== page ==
The process dragged on for a year, with six players – including France’s EDF – initially interested. British Gas owner Centrica and Masdar, Abu Dhabi’s clean energy company, submitted bids before later dropping out. After months of negotiations, Octopus confirmed the acquisition late last month, fending off a last ditch tilt by Ovo. The Octopus founder, Greg Jackson, has said it represents a “fair deal” for taxpayers, and is subject to a profit-share agreement. But questions are mounting over the price, structure and terms. “We’re concerned there has been some form of sweetheart deal with the government,” says one rival. Bulb is rumoured to have cost Octopus £100m to £200m and will make it the third-largest UK energy supplier behind British Gas and E.ON, with 4.9 million customers.

The lengthy sale process appears to have cost Bulb – and the taxpayer – dear. The Office for Budget Responsibility this month estimated the cost of running Bulb had increased by £4.6bn since March to £6.5bn, exceeding the gloomiest forecasts of around £4bn. It threatens to add £200 each to household bills, on top of £94 for other supplier failures. The government disputes the OBR figure.

Ironically, given hedging appears to have been Bulb’s original downfall, the then business secretary Kwasi Kwarteng deemed the strategy of trying to lock in its energy needs in advance “very risky”. However, as Russia’s weaponisation of gas pushed up wholesale prices, the risk of not hedging appears to have weighed heavy.

The decision not to hedge has since been criticised. However, one former insider at the Department for Business, Energy and Industrial Strategy defended the move: “Companies hedge to protect themselves in case they are unable to repay the cost. The government does not have this issue. The market has been so volatile and gas prices have come down, so Bulb may have been making a profit recently. It’s much more nuanced than has been portrayed.” Bulb’s Trustpilot score, a lowly 1.2 out of 5, indicates customer service has been poor of late, and a cascade of consumers have vented their frustration on the review site.

Sources close to the Octopus takeover still expect it to be approved. Even if it is given the green light, the dust has not settled on the administration process. A high court judge is scrutinising the £25m of fees charged by Teneo, the company appointed by Ofgem to run the process.

Running simultaneously to Bulb’s administration, restructuring experts from Interpath were appointed to its parent company, Simple Energy, by Sequoia Economic Infrastructure Income Fund, Simple’s sole secured creditor. Sequoia was owed £55m, and £10m had been paid back by June.

A handheld SSE smart meter for household energy usage is held next to an energy-efficient LED light bulb.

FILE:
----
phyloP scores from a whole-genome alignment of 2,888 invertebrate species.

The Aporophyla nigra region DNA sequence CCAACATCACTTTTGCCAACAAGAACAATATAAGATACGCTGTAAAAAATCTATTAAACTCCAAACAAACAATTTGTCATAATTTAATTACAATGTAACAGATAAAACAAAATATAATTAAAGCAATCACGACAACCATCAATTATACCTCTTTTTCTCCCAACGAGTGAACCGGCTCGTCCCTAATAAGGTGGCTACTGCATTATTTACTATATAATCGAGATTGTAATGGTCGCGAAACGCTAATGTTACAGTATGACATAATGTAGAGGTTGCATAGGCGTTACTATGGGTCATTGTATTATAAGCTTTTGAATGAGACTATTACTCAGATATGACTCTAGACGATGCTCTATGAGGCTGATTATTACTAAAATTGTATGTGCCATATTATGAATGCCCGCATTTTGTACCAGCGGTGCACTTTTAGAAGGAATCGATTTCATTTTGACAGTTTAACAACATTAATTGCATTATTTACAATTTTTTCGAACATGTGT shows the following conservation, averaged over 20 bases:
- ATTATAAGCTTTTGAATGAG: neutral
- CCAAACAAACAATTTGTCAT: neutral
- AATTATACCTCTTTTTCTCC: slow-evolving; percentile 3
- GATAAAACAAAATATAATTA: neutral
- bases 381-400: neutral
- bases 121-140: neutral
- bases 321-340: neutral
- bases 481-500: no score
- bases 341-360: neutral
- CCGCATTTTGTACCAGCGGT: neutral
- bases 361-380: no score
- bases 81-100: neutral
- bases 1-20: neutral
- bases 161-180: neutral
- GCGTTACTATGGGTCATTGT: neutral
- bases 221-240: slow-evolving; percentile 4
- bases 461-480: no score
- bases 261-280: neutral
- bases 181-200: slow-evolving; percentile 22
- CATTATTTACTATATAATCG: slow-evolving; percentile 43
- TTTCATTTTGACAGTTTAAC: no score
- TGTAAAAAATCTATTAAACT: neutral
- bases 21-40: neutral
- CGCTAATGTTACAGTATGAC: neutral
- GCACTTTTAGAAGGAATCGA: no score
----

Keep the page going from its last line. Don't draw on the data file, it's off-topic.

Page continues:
Bulb’s Trustpilot score, a lowly 1.2 out of 5, indicates customer service has been poor of late. Photograph: Yui Mok/PA

Work in recent months has focused on carving out Bulb’s IT arm, Simple Energy Technology (SET), which employs about 50 people in London. Bulb’s tech was seen as slick, but Octopus has its own platform, Kraken. The hope is now that Bulb’s tech can be licensed. SET’s chief executive, John Marshall, said it would “now focus on bringing our technology to energy companies and consumers in the UK and around the world”.

Interpath said it expect a dividend to be paid to unsecured creditors “although the return may be modest”. As shareholders, Wood and Gudka would only receive any returns after unsecured creditors had been paid in full.

Simple also held a minority stake in Virmati, the battery storage venture Gudka set up after leaving Bulb. It was later rebranded Field, and Gudka told the Guardian he planned to expand the fledgling business overseas.

Wood has remained largely away from the limelight, becoming a partner at London-based venture capital fund Giant Ventures, which counts the former BP boss Lord Browne and the former foreign secretary David Miliband as advisory board members. Giant has invested in Field, as well as healthcare and financial services businesses.

Wood has also signed up to the Founders Pledge, a commitment to donate “a meaningful percentage of your personal proceeds at the point of liquidity to the non-profits of your choice”. There will be plenty who argue if this comes to pass, the government should top the list.

Gudka, Bulb and Giant declined to comment. In a rare public comment, Wood told the Guardian: “I’m very sorry for the way things turned out. I’m disappointed in the outcome, and did everything I could to avoid it, and protect consumers and taxpayers. While I was still at Bulb, I worked extremely hard with my team to minimise costs to the taxpayer, protect jobs and continue serving our customers.”